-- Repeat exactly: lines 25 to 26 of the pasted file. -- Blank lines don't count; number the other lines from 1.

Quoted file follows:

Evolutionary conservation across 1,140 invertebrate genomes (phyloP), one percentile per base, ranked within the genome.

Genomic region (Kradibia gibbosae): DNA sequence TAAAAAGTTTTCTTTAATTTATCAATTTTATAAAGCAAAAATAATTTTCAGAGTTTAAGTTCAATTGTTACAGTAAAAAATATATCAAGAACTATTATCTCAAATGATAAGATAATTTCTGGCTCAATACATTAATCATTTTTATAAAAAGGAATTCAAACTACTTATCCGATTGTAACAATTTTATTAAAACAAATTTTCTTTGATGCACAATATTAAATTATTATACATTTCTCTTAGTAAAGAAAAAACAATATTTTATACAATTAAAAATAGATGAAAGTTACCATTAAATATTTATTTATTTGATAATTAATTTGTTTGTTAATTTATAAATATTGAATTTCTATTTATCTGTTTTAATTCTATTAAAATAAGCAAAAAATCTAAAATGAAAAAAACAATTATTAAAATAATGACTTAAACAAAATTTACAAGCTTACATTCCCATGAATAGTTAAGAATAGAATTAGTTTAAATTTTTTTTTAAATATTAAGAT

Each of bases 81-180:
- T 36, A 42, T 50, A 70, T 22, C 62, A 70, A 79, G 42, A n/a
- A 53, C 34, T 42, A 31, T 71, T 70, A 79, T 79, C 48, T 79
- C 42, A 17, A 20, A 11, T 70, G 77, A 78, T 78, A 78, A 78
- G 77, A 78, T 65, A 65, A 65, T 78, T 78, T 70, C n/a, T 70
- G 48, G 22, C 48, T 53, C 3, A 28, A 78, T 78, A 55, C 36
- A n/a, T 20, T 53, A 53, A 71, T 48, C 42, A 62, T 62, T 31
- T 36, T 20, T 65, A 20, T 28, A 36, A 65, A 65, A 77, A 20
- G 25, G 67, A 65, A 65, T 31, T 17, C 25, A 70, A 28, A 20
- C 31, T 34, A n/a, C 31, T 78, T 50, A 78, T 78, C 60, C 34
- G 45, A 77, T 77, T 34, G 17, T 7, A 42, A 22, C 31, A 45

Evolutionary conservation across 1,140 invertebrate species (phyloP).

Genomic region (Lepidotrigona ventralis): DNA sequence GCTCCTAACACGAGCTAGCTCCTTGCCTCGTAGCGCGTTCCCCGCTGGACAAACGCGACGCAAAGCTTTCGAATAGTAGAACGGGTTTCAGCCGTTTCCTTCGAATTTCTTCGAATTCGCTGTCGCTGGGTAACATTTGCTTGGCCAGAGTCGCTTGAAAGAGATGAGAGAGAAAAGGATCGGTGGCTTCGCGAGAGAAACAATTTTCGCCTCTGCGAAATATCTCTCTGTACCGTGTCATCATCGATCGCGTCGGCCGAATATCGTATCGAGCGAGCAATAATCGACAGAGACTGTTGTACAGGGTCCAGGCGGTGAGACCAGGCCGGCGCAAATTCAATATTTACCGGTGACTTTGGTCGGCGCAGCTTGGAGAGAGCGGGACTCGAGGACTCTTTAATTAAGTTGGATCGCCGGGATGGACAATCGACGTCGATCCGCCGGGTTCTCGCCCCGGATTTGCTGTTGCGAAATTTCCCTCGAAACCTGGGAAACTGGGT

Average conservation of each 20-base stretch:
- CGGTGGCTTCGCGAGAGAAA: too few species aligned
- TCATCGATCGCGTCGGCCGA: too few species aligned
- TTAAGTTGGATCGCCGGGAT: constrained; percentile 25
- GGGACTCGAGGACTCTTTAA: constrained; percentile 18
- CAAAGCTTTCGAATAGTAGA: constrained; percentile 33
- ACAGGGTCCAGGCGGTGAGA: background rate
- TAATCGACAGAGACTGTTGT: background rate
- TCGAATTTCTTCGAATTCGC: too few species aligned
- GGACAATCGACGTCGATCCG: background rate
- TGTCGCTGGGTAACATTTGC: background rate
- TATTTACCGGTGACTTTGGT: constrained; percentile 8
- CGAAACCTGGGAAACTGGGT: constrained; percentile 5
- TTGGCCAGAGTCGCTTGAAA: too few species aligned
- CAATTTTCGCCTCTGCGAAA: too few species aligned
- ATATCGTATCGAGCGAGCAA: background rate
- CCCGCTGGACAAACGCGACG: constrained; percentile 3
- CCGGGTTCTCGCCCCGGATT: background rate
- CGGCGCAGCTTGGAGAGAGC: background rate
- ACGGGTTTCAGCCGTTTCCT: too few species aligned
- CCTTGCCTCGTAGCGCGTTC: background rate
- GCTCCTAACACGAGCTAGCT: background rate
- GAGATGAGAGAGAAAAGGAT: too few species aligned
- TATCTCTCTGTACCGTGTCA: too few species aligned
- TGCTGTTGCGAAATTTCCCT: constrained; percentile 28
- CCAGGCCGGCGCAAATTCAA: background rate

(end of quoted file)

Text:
- GGACAATCGACGTCGATCCG: background rate
- TGTCGCTGGGTAACATTTGC: background rate